Volume 70 Issue 2, spring 2020, pp. 177-193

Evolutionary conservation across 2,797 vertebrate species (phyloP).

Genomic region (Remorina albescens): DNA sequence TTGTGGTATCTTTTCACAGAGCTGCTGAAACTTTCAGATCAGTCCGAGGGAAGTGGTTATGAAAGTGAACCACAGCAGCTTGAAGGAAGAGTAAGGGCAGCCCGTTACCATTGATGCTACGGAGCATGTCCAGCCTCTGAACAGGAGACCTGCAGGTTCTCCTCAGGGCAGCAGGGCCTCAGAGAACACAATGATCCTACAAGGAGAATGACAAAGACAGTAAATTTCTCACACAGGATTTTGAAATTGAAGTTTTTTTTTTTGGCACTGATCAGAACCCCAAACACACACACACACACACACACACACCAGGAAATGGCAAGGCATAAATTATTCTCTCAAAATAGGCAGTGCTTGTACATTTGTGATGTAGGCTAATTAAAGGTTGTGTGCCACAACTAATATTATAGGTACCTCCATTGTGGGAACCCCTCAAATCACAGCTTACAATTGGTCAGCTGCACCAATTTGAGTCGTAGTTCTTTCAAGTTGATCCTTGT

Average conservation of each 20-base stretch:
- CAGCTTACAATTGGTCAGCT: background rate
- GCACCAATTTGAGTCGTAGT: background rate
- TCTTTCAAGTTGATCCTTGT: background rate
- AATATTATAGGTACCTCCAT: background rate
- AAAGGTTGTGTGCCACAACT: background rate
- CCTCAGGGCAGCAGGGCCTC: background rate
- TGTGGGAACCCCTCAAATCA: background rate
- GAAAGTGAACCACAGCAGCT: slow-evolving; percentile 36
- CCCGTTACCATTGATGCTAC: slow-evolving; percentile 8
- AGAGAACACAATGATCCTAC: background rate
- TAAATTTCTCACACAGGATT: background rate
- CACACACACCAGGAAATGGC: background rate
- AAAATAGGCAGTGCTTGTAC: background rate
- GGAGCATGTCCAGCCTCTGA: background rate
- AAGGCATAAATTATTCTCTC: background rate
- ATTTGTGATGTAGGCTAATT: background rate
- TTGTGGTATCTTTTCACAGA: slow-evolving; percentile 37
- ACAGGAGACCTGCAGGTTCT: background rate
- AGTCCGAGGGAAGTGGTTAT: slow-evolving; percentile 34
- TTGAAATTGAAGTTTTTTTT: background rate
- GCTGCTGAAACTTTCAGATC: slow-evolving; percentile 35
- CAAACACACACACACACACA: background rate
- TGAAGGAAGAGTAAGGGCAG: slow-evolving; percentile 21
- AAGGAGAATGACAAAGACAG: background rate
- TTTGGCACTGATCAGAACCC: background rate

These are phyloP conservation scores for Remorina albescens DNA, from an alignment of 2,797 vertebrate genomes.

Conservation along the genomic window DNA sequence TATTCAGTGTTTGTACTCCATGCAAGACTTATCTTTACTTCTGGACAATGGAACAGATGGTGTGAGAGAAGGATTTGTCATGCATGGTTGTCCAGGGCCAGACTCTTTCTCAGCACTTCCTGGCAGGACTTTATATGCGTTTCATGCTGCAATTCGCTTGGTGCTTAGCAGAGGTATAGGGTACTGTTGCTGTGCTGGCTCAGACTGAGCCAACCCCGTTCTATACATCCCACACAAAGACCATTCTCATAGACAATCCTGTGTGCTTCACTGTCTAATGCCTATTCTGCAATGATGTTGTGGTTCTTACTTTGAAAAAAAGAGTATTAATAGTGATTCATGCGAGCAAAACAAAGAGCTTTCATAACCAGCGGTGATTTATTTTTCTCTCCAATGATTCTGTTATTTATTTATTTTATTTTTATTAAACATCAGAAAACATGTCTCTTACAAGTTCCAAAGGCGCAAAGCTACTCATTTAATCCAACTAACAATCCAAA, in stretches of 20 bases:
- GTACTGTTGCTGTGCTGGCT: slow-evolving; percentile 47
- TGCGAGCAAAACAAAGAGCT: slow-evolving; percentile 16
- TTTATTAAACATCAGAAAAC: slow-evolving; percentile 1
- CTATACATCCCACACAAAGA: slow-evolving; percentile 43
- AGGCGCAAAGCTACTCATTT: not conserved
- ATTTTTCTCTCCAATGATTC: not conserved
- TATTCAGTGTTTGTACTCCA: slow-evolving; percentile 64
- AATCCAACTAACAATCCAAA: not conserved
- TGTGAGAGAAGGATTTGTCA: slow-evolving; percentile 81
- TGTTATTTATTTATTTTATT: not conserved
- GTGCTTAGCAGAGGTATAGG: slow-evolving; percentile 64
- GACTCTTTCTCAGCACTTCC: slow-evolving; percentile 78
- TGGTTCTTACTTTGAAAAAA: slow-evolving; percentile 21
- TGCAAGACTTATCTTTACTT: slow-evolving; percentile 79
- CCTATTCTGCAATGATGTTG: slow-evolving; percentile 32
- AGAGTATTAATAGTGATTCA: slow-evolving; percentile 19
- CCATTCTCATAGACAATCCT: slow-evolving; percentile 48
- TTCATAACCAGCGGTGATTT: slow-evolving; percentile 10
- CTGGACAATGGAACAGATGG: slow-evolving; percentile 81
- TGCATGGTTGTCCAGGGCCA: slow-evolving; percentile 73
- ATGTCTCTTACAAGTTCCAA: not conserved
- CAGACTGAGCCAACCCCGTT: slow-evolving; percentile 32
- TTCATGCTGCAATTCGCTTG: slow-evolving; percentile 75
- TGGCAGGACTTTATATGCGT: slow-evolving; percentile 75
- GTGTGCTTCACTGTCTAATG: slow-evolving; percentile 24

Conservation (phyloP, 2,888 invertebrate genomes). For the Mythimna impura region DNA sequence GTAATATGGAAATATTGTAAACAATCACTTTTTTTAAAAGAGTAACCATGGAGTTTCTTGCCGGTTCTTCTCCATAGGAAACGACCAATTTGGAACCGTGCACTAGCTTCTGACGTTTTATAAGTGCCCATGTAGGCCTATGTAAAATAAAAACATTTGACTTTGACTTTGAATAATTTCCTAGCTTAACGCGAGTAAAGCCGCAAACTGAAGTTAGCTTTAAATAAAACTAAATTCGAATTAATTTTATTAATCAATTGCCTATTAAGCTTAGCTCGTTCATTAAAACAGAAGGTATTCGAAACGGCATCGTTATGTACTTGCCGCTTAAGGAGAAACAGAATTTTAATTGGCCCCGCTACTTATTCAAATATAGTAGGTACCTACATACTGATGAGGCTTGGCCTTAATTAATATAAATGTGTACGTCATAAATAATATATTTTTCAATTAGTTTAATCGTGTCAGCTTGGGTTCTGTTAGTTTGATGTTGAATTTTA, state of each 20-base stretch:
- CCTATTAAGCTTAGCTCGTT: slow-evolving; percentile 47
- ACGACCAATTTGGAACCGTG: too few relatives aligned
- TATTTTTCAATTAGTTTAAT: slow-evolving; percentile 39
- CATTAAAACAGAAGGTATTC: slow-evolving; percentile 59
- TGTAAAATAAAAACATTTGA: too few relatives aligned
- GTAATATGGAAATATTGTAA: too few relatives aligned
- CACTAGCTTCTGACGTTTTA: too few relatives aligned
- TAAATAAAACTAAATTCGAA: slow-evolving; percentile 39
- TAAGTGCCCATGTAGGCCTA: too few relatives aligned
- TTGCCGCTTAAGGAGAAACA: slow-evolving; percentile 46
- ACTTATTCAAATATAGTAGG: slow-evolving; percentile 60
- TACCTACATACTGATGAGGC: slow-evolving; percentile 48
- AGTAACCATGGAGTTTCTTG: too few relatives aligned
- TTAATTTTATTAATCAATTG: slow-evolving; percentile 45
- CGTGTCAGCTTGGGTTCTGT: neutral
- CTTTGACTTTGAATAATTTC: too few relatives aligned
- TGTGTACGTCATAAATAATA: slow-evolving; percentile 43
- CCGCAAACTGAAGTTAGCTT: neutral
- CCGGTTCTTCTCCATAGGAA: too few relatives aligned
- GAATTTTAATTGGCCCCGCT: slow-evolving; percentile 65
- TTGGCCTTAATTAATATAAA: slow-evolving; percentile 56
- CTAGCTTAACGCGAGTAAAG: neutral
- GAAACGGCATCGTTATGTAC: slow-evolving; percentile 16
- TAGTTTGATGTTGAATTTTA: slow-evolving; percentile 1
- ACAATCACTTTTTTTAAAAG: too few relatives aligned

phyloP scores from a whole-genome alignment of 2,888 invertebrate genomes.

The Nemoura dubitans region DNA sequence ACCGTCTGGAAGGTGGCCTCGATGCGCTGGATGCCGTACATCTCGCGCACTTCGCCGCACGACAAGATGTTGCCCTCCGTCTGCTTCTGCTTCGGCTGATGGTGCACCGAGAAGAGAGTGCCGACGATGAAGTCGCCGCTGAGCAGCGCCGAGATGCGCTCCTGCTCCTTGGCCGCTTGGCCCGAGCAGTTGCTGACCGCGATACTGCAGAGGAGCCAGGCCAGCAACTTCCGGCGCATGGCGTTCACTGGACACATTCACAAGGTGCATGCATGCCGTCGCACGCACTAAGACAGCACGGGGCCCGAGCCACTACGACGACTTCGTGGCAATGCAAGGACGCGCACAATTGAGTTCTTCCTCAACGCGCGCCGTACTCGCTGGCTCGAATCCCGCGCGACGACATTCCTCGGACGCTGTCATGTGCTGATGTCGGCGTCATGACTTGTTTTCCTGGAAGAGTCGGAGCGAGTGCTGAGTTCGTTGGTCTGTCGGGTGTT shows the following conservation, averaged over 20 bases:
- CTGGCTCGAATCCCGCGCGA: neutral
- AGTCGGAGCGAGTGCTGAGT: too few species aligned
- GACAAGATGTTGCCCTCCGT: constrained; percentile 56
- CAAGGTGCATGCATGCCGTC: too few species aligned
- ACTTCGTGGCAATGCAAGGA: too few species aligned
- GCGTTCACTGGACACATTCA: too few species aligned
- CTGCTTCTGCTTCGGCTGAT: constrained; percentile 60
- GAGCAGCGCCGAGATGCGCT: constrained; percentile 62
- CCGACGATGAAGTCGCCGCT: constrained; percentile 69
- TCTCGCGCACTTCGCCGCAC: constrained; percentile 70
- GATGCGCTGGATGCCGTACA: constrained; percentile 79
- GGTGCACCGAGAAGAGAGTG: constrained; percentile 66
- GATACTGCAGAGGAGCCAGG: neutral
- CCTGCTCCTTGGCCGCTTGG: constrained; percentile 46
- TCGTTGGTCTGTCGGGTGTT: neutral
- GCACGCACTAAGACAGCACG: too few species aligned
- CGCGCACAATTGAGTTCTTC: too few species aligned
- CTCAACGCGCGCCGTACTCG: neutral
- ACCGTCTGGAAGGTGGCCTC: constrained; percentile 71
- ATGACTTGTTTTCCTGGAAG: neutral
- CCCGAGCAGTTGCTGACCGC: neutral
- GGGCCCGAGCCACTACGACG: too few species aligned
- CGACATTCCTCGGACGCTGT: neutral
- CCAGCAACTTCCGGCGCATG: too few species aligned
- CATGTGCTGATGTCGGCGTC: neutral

After reviewing a great deal of ground opened up by Vincent Chiao’s version of the public law approach to criminal law, I will explore my biggest reservation, which is that, even with Chiao’s significant effort to recontextualize the role of criminal law and place a heavy burden of proof against criminalization in the conditions of modern societies, it still leaves too much room for the powerful irrational forces that drive punitiveness in societies with long histories of slavery, colonialism, and racist social policy. My biggest concern is with the principle of negative reciprocity – the view that cooperative systems will collapse if the agreed upon terms of cooperation are regularly violated without consequences. It is a Trojan horse that opens a door to punitiveness through the many barriers he sets against criminal law in the rest of the book.